Background: We have developed a safe, simple, and easily performed standardized exercise oximetry outpatient test to assess patients undergoing lung resections. We studied its ability to predict outcome after pneumonectomy in 46 consecutive patients over a 5-year period.
Methods: Room air oximetry is initially performed at rest. The patient then begins to exercise on a stair-stepper apparatus (Stamina Stepper), which provides uniform resistance to stepping. Oxygen saturation values are noted at 10, 20, and 30 steps, equivalent to climbing three flights of stairs. Group 1 consisted of the patients who either had a resting saturation less than 90%, or desaturation greater than or equal to 4% during exercise. Group 2 consisted of all patients who had a preoperative forced expiratory volume in 1 second of 60% or less. Group 3 consisted of all patients who had a predicted postoperative forced expiratory volume in 1 second of 40% or less. Group 4 consisted of patients who had a predicted postoperative diffusing capacity of 40% or less.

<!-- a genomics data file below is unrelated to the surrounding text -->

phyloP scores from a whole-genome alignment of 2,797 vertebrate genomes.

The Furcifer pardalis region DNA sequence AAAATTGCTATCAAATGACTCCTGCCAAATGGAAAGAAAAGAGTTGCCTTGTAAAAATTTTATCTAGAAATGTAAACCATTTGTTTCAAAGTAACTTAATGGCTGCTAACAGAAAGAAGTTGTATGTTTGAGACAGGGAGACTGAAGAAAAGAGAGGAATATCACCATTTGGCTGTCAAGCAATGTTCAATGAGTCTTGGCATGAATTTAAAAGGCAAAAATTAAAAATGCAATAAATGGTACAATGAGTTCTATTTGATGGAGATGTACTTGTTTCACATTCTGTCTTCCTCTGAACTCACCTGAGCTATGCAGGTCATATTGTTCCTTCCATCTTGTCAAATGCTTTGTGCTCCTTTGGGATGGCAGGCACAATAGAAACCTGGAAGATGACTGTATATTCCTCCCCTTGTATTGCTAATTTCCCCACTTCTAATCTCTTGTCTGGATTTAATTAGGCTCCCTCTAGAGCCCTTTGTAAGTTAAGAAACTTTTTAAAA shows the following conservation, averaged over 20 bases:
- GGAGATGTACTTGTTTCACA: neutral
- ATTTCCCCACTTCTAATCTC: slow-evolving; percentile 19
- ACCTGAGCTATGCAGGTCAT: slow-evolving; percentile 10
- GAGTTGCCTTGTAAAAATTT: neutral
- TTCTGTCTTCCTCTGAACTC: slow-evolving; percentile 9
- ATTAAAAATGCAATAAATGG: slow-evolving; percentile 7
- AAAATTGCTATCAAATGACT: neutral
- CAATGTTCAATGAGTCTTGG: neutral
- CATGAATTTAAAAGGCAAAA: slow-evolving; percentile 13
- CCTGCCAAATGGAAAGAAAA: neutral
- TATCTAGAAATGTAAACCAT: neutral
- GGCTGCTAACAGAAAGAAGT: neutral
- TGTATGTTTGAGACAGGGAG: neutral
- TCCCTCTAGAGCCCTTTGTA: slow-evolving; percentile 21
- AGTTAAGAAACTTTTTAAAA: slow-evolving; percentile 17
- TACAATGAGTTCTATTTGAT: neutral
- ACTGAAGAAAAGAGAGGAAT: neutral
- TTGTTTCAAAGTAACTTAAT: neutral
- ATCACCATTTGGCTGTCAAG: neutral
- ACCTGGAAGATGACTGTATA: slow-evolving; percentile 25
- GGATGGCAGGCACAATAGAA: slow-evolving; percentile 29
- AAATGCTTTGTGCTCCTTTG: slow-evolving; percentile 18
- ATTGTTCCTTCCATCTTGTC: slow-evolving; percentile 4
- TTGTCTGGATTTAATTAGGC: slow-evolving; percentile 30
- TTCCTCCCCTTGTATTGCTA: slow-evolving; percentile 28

Results: There were four deaths (8.6%), 12 patients (26%) remained in the intensive care unit 4 or more days, and 11 patients (23%) suffered major morbidity. Desaturation during exercise (group 1) significantly predicted longer intensive care unit stay (p = 0.0002) and incidence of major morbidity (p < 0.0001). Groups 2, 3, and 4 were not significantly predictive of either longer intensive care unit stay or major morbidity.
Conclusions: Standardized exercise oximetry performed in the outpatient facility is highly predictive of major morbidity and prolonged intensive care unit stay after pneumonectomy.